Gold Derby nuggets: Grammy & winners rock & rage at the Democratic Convention | Oscars to preserve 'Great Ziegfeld' | Viggo rides three horses in the derby
• The Grammys will rock the Democratic Convention on Tuesday night with live performances at "The Church" by Daughtry, Everclear ("Father of Mine," "Wonderful") and Denver-based based alternative/hip-hop group the Flobots (whose debut album "Fight With Tools" features the current hit "Handlebars"). The event "will educate party leaders and policy makers about critical music issues" while raising money for the Grammy Foundation, notes its news release.
What's odd about this Grammy gig is that none of these groups have ever won a Grammy. Daughtry had three noms, including best new artist, but lost. Instead, past Grammy champs are performing at other convention events not related to the Recording Academy. Tony Bennett and Sheryl Crow performed at a concert last night hosted by the nonpartisan Denver 2008 Convention Host Committee. All eyes are on what will happen Wednesday night when past Grammy champ Rage Against the Machine stages a concert raging against the Iraq war. When the music rebels performed at the 2000 Democratic convention in Los Angeles the gig got so out of control that police used tear gas and rubber bullets to disperse the crowd. In 1996, Rage Against the Machine won the Grammy for best metal performance ("Tire Me") and four years later prevailed in the category for best hard rock performance ("Guerilla Radio").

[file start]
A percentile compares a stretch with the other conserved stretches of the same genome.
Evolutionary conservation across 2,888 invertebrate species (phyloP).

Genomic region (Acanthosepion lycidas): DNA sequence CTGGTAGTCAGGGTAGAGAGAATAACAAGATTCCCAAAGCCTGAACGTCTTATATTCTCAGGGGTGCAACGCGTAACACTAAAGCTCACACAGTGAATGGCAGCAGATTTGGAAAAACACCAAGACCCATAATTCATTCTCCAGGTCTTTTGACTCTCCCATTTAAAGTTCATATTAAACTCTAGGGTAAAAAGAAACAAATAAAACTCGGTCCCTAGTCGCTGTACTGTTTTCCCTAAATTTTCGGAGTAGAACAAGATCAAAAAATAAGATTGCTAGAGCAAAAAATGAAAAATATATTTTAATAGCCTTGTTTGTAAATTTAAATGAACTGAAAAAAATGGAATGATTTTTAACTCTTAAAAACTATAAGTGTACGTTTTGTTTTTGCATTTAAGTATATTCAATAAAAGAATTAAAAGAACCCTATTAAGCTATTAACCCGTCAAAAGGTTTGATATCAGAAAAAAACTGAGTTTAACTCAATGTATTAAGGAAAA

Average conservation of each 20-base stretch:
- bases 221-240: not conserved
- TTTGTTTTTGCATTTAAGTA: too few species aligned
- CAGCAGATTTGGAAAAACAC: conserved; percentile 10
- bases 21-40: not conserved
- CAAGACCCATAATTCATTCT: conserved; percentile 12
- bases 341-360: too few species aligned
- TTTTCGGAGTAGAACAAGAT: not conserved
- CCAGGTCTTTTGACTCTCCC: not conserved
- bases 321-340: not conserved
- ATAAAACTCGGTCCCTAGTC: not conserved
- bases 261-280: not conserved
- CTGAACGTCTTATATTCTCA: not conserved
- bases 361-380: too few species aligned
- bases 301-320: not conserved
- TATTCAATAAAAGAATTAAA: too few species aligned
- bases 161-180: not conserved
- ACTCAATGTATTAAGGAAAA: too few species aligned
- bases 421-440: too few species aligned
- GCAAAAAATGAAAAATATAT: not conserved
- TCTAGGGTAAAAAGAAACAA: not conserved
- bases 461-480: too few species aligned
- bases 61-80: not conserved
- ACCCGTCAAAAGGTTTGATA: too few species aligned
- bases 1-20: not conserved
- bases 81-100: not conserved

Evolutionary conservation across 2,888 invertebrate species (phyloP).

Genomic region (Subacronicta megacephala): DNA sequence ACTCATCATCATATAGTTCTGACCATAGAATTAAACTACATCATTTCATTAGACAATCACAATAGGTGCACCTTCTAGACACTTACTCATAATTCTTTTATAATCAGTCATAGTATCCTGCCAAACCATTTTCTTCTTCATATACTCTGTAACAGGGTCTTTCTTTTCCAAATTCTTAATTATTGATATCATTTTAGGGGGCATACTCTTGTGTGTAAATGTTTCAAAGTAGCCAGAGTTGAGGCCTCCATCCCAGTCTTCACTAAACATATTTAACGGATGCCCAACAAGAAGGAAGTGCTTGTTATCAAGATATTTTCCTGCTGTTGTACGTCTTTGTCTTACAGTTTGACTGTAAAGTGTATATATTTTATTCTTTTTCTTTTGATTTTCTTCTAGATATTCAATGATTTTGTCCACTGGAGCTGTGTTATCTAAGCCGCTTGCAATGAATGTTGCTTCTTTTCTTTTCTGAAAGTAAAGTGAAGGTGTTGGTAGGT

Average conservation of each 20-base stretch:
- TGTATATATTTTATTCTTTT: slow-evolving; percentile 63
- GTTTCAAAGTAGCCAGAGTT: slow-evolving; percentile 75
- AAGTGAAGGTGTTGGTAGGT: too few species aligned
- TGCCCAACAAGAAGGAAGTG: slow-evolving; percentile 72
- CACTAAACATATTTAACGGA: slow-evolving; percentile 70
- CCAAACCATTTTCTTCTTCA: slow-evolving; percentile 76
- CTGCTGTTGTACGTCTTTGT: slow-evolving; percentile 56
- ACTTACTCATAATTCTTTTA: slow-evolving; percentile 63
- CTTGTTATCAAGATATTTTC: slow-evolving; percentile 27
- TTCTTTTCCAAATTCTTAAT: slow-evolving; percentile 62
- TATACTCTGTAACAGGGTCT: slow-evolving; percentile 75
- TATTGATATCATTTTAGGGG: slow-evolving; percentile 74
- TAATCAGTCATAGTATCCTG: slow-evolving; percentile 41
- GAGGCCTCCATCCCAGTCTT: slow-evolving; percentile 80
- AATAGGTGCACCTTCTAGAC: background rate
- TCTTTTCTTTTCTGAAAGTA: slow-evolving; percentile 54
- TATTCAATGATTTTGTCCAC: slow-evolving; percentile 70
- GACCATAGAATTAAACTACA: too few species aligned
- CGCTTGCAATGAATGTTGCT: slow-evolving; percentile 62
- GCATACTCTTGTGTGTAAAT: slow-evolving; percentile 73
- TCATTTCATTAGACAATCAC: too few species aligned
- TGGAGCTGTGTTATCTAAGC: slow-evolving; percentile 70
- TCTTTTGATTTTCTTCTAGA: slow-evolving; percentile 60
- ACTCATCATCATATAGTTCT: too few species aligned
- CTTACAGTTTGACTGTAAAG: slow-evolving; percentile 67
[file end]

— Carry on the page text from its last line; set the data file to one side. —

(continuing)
• During every Oscarcast, the current president of the Academy of Motion Picture Arts and Sciences reminds us that the organization is about more than just that one night of awards. And, indeed, as evidence of that, Variety reports that the Academy will preserve the combined archives of MGM and UA, which date back to the 1920s and include many Oscar classics, of course. Some of MGM's best-picture champs: "The Broadway Melody" (1929), "The Great Ziegfeld" (1936), "Gone With the Wind" (1939), "An American in Paris" (1951), "Gigi" (1958) and "Ben-Hur" (1959). United Artists won best-pic trophies for "Marty" (1955) and "West Side Story" (1961).
• Even though "Mad Men" took a ratings plunge after the spectacular debut of Season 2 (up 2 million viewers), Gold Rush blogger T.L. Stanley insists, "It's destined to be a critical darling, not a mass enterprise. But please, everybody, stop making the 'Arrested Development' comparisons and let's just see what happens come Emmy night. We're beginning to sense a romp, swingin' '60s style." READ MORE
• At In Contention, Kris Tapley makes the case for a long overdue Oscar nod, if not win, for composer Danny Elfman. Says Tapley, the three-time nominee should score a nom for the score to this year's "Milk" or next spring's "The Wolf Man."
(Photos: RCA, RATM.com, MGM)